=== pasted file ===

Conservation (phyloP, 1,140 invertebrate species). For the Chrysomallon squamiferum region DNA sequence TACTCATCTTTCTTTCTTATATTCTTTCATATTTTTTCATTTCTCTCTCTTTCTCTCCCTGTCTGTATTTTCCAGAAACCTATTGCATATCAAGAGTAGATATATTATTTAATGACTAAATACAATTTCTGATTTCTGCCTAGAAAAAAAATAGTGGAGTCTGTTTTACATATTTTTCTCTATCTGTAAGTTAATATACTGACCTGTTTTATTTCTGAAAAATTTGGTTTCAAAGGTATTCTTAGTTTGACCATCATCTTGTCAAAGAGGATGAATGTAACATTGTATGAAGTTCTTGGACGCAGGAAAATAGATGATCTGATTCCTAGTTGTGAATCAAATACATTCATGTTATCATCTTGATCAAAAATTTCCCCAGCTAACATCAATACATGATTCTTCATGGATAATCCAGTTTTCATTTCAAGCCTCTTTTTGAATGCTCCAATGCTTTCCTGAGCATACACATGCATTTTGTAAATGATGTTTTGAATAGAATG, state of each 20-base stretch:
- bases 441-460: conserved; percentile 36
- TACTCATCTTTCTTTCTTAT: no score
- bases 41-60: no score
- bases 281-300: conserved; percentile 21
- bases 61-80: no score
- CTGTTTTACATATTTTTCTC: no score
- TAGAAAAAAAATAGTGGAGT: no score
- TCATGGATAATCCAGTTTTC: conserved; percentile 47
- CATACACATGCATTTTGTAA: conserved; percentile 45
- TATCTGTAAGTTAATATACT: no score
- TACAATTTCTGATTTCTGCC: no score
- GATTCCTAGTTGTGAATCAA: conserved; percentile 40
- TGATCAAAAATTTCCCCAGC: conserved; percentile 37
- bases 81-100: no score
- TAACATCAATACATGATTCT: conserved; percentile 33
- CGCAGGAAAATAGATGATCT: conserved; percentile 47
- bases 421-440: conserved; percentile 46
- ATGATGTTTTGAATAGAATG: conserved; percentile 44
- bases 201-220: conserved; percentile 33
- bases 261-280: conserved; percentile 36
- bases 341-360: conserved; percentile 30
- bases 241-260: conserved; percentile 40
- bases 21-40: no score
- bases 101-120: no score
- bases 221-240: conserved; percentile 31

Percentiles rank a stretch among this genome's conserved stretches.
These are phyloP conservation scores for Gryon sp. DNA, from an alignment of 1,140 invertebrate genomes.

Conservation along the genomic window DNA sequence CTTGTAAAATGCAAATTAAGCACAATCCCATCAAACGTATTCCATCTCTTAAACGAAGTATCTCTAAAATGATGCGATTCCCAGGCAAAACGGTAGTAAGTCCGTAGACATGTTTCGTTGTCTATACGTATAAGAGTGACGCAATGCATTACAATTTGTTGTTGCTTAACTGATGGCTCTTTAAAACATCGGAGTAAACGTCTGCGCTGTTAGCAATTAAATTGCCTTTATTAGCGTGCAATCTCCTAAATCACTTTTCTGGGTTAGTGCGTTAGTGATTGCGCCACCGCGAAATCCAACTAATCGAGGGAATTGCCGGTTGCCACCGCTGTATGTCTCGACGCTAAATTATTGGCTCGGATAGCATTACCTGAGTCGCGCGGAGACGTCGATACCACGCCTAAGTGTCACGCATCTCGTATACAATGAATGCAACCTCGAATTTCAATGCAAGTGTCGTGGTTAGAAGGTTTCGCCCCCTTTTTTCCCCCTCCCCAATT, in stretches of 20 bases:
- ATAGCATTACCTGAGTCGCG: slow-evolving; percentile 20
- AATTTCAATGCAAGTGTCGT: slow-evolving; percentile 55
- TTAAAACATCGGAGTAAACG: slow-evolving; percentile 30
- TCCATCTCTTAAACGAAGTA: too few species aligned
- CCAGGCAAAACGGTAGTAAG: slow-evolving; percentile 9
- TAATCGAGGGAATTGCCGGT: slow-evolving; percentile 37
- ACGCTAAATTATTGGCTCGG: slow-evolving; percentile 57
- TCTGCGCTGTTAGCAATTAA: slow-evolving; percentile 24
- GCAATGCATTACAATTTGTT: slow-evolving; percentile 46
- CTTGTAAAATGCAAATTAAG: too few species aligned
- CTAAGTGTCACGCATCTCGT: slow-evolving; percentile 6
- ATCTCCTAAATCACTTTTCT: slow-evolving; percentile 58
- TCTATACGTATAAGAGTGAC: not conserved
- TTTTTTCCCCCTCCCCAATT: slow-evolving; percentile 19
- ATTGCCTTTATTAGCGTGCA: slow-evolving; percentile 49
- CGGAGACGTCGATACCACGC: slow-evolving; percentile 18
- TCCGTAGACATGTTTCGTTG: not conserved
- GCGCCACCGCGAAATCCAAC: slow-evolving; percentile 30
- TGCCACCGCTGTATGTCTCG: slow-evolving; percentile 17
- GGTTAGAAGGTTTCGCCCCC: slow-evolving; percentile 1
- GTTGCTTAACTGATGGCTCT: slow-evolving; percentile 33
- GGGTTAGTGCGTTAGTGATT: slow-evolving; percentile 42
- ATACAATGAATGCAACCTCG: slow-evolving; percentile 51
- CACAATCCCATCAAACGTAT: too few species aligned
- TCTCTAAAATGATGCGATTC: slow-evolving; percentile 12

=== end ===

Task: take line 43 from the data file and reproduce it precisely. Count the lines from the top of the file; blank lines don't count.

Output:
- TTTTTTCCCCCTCCCCAATT: slow-evolving; percentile 19